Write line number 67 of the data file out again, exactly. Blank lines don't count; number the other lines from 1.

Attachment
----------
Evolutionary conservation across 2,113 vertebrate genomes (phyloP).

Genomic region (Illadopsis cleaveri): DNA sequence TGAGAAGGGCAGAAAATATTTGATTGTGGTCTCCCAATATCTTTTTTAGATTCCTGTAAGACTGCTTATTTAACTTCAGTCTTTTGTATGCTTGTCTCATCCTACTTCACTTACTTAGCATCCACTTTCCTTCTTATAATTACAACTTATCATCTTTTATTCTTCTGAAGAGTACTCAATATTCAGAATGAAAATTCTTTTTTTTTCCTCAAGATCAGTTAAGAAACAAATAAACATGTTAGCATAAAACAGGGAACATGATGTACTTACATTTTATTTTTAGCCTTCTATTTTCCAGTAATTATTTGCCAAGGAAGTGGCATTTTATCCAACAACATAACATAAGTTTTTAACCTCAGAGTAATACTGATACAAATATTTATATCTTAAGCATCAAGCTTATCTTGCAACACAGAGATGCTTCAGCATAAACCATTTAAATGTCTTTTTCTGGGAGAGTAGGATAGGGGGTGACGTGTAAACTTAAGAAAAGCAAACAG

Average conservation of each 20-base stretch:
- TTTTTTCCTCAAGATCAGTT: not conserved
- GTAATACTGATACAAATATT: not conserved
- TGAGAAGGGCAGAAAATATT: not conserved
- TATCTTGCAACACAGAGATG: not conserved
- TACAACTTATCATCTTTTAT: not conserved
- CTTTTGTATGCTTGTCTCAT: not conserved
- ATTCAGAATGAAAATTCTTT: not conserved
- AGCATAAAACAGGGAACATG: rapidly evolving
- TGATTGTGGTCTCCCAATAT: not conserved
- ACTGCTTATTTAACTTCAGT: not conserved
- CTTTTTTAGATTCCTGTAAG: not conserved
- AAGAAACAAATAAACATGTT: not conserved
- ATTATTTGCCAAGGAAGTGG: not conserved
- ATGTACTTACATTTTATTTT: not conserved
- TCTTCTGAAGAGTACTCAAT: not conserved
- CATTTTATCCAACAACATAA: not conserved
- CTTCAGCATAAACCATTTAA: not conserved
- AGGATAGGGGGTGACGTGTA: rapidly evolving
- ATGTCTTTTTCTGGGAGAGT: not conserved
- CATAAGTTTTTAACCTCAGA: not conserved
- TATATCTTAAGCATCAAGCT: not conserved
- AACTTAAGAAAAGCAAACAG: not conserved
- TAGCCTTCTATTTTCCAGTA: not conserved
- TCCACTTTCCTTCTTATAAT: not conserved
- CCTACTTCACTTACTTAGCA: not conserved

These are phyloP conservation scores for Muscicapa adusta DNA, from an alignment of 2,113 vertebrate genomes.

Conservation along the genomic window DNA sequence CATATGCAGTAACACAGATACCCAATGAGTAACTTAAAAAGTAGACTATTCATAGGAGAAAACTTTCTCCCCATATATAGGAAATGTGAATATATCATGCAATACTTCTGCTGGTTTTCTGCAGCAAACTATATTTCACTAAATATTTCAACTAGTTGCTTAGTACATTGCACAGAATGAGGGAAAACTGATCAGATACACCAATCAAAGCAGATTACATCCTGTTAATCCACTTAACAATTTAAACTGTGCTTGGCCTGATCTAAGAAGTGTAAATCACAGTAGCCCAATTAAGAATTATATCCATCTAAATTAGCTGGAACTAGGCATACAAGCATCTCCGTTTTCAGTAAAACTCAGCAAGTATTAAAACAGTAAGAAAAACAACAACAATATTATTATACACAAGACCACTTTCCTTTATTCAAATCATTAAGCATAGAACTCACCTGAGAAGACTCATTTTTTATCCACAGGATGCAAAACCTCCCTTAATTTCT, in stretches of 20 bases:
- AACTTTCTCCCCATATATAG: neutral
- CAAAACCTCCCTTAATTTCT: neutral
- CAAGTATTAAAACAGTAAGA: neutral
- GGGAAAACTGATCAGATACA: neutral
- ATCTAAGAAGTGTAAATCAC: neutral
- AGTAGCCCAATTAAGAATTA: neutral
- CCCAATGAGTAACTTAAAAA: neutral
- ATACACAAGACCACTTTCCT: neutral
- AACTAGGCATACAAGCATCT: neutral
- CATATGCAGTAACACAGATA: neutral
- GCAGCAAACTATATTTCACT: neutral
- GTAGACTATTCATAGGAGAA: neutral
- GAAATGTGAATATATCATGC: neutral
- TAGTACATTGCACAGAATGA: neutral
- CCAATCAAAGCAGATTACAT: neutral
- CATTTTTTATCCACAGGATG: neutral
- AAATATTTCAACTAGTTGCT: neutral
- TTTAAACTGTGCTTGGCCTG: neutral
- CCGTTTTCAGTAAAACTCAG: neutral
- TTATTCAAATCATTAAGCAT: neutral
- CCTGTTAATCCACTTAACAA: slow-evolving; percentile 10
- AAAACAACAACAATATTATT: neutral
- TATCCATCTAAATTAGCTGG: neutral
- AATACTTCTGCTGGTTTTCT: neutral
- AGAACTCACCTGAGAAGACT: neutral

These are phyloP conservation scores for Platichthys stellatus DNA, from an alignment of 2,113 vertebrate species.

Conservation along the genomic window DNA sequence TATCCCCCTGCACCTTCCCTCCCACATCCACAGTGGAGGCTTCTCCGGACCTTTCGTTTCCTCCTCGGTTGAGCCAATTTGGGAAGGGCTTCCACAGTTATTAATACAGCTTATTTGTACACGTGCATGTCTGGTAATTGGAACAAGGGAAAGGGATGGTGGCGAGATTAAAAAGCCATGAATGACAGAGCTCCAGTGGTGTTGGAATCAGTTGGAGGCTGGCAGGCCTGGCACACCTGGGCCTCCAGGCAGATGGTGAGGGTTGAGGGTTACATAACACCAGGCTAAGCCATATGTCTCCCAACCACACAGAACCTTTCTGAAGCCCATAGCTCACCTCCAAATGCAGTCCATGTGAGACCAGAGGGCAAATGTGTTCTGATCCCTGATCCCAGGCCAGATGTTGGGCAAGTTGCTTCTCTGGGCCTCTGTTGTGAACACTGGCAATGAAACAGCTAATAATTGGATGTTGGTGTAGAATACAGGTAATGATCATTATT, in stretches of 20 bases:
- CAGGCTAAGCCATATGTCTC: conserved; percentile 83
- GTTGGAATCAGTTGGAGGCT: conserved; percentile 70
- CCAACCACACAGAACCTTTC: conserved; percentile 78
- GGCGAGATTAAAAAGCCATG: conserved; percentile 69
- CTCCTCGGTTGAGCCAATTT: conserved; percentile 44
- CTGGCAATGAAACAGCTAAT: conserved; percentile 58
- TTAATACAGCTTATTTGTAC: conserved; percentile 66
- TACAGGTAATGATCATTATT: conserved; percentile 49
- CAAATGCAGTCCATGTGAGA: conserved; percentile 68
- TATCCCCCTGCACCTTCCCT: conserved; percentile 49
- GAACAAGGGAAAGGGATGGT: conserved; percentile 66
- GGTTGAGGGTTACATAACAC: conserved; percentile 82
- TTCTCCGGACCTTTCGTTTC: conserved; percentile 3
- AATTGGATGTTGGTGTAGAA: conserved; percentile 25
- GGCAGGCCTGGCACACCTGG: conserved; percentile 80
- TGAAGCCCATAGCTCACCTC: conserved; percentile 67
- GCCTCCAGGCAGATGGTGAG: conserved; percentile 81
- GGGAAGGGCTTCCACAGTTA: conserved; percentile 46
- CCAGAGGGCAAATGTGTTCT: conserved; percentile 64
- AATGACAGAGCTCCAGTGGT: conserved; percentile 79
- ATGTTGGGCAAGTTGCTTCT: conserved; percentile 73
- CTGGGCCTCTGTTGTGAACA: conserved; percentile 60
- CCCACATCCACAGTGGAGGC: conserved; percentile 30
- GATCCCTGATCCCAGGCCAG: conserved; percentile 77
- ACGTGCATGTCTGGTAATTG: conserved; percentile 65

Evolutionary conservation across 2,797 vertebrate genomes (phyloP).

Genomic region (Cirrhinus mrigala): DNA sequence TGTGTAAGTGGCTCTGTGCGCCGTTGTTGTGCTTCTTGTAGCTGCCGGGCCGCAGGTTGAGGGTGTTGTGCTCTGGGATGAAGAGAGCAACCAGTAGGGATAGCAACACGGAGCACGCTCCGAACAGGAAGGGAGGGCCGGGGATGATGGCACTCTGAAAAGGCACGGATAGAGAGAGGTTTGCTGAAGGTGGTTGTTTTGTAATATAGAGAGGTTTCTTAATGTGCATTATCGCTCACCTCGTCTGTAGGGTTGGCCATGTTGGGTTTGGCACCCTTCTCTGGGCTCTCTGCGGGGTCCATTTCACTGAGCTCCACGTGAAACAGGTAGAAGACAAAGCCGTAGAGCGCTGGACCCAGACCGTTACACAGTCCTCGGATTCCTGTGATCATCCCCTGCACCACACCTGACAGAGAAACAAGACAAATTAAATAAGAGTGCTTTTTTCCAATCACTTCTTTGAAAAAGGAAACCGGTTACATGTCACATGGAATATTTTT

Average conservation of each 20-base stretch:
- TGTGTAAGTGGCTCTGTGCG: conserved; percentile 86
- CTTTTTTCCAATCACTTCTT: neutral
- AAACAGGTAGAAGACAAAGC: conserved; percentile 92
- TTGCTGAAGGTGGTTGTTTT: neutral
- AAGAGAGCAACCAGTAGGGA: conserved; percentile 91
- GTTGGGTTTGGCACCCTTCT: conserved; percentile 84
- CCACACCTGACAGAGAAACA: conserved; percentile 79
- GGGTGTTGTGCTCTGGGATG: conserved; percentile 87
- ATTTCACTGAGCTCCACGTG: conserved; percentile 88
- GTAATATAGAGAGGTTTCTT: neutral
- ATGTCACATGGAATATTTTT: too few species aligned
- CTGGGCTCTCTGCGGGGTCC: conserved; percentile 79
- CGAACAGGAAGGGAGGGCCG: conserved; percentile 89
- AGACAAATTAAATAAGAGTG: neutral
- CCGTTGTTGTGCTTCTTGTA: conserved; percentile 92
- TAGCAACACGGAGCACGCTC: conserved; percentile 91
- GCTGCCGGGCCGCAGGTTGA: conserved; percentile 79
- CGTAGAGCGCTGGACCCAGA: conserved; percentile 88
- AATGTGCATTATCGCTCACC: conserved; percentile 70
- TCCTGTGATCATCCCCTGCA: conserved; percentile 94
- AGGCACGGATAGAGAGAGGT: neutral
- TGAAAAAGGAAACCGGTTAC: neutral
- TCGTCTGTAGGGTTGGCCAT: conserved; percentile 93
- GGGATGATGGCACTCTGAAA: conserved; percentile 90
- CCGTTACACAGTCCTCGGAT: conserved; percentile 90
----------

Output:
- TATCCCCCTGCACCTTCCCT: conserved; percentile 49